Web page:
The map \(\textsf {F}(a_\delta )\) is a cofibration in \(\textsf {A}\) since \(\textsf {F}\) preserves (trivial) cofibrations. Let \(D^{1}=X^1 \cup ^{\textsf {F}X^0} \textsf {F}E^0\) be the pushout-object obtained from the pushout data: . The canonical map \(X^1 \hookrightarrow D^{1}\) is also a cofibration as the cobase change of the cofibration \(\textsf {F}(a_\delta )\). Also, the universal property of the pushout square gives a unique map \(D^{1} \longrightarrow V^{1}\) that we can factor as a cofibration followed by a trivial fibration: . Putting it all together: we get a diagram in \(\textsf {A}\) in which everything commutes.

It is important to observe that the composite of cofibrations \((X^1 \hookrightarrow D^{1} \hookrightarrow E^1)\) is a weak equivalence by 3-for-2, since \(l(\sigma ^{1}):X^1 \xrightarrow {\sim } V^{1}\) and are weak equivalences. It follows that the composite \(X^1 \hookrightarrow E^1\) is in fact a trivial cofibration that will be denoted henceforth by \(i^{1}\). Furthermore, since \(\textsf {U}\) is a right Quillen functor, the image under \(\textsf {U}\) of the trivial fibration is a trivial fibration in \(\textsf {M}\). Let \(T^0= \textsf {U}(E^1) \times _{\textsf {U}(V^{1})} {Q^0}\) be the pullback-object obtained from the pullback data: . The canonical map is a trivial fibration as the base change of the trivial fibration . By adjointness, the last diagram displayed in the category \(\textsf {A}\) corresponds to the commutative diagram in \(\textsf {M}\) hereafter, where we have omitted the object \(\textsf {U}(D^{1})\) for simplicity:

In this last diagram, the map \(E^0 \xrightarrow {\pi _E} \textsf {U}(E^1)\) is adjoint to the composite \((\textsf {F}E^0 \longrightarrow D^{1} \longrightarrow E^1)\). The universal property of the pullback gives a unique (dotted) map \(\gamma : E^0 \longrightarrow T^0\). It is important to notice that \(\gamma \) is a weak equivalence by 3-for-2 since and are weak equivalences. Another important aspect is that “the pullback of the pullback is a pullback”, therefore the map \(T^0\longrightarrow \textsf {U}(E^1)\) is a base change of \(\pi _{Y}\) along the composite \(\textsf {U}(E^1) \longrightarrow \textsf {U}(V^{1}) \longrightarrow \textsf {U}(Y^1)\). Put differently, the commutative square bounded by the objects \(T^0, Y^0, \textsf {U}(Y^1)\) and \(\textsf {U}(E^1)\) is a pullback square. Let \(j^{1}: E^1 \longrightarrow Y^1\) be the composite fibration , and consider the object \([E]=[E^0,E^{1},\pi _{E}] \in \textsf {M}_\textsf {U}[\textsf {A}]\).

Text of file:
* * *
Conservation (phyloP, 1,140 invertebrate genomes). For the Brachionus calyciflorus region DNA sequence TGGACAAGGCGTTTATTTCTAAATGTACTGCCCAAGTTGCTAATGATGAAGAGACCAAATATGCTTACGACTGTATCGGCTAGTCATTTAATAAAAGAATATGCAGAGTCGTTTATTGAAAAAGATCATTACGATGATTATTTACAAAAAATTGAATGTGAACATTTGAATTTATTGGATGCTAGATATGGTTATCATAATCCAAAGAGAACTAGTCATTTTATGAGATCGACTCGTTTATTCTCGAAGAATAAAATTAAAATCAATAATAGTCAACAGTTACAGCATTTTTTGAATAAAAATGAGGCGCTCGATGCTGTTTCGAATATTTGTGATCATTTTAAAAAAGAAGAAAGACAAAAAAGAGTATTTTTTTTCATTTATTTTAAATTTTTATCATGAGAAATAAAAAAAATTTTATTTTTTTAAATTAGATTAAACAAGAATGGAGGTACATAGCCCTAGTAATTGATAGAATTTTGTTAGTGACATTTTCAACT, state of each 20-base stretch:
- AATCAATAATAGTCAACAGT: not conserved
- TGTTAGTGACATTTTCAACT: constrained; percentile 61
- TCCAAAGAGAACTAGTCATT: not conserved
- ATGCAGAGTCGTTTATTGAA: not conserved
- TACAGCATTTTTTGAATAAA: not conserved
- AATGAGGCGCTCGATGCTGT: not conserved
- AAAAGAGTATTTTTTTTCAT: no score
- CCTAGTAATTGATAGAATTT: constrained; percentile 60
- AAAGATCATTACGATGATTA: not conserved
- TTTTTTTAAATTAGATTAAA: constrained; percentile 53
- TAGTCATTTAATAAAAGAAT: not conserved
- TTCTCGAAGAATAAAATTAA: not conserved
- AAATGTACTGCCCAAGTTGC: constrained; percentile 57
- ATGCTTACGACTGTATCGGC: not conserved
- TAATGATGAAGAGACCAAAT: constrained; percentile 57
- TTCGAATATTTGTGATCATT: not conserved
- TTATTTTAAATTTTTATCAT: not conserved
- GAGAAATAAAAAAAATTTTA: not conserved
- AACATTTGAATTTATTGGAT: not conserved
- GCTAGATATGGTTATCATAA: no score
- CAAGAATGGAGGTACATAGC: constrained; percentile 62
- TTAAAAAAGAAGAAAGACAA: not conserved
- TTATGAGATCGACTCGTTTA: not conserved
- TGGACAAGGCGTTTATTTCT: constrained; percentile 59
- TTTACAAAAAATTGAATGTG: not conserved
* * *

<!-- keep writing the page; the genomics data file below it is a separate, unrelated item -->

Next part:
• We have a map \(i : [X]\longrightarrow [E]\) given by the pair \([a_\delta , i^{1}]\). By construction, i is a projective cofibration in \(\textsf {M}_\textsf {U}[\textsf {A}]\). Moreover, \(i^{1}\) is a weak equivalence in \(\textsf {A}\), which means that i is a \(\varPi ^{1}\)-equivalence. Thus i is an element of \({\text {Cof}}_{{\text {L}}}({\textsf {M}_{\textsf {U}}[\textsf {A}]_{{\text {proj}}}}) \cap {\text {W}}_{{\text {L}}}(\textsf {M}_\textsf {U}[\textsf {A}])\).

  • We also have a map \(j : [E]\longrightarrow [Y]\) given by the pair \([p^{1} \circ b_\delta , j^{1}]\). By construction, j is a level-wise fibration such that the universal map \((E^0 \longrightarrow \textsf {U}(E^{1}) \times _{\textsf {U}(Y^1)} Y^0 ) = (E^0 \xrightarrow {\sim } T^0)\) is a weak equivalence. Thus j is an element of \({\text {Fib}}_{{\text {L}}}({\textsf {M}_{\textsf {U}}[\textsf {A}]_{{\text {proj}}}})\).

Clearly, we have \(\sigma = j \circ i\) and the lemma follows. \(\square \)

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Bacard, H. Functorial Factorizations in the Category of Model Categories. Appl Categor Struct 29, 849–877 (2021). https://doi.org/10.1007/s10485-021-09636-y

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Keywords

  • Functorial factorization
  • Quillen functor
  • Model categories
  • Homotopy algebras
  • Operad

Mathematics Subject Classification

  • 18A25
  • 18A40
  • 18N40
  • 18N55
  • 18M60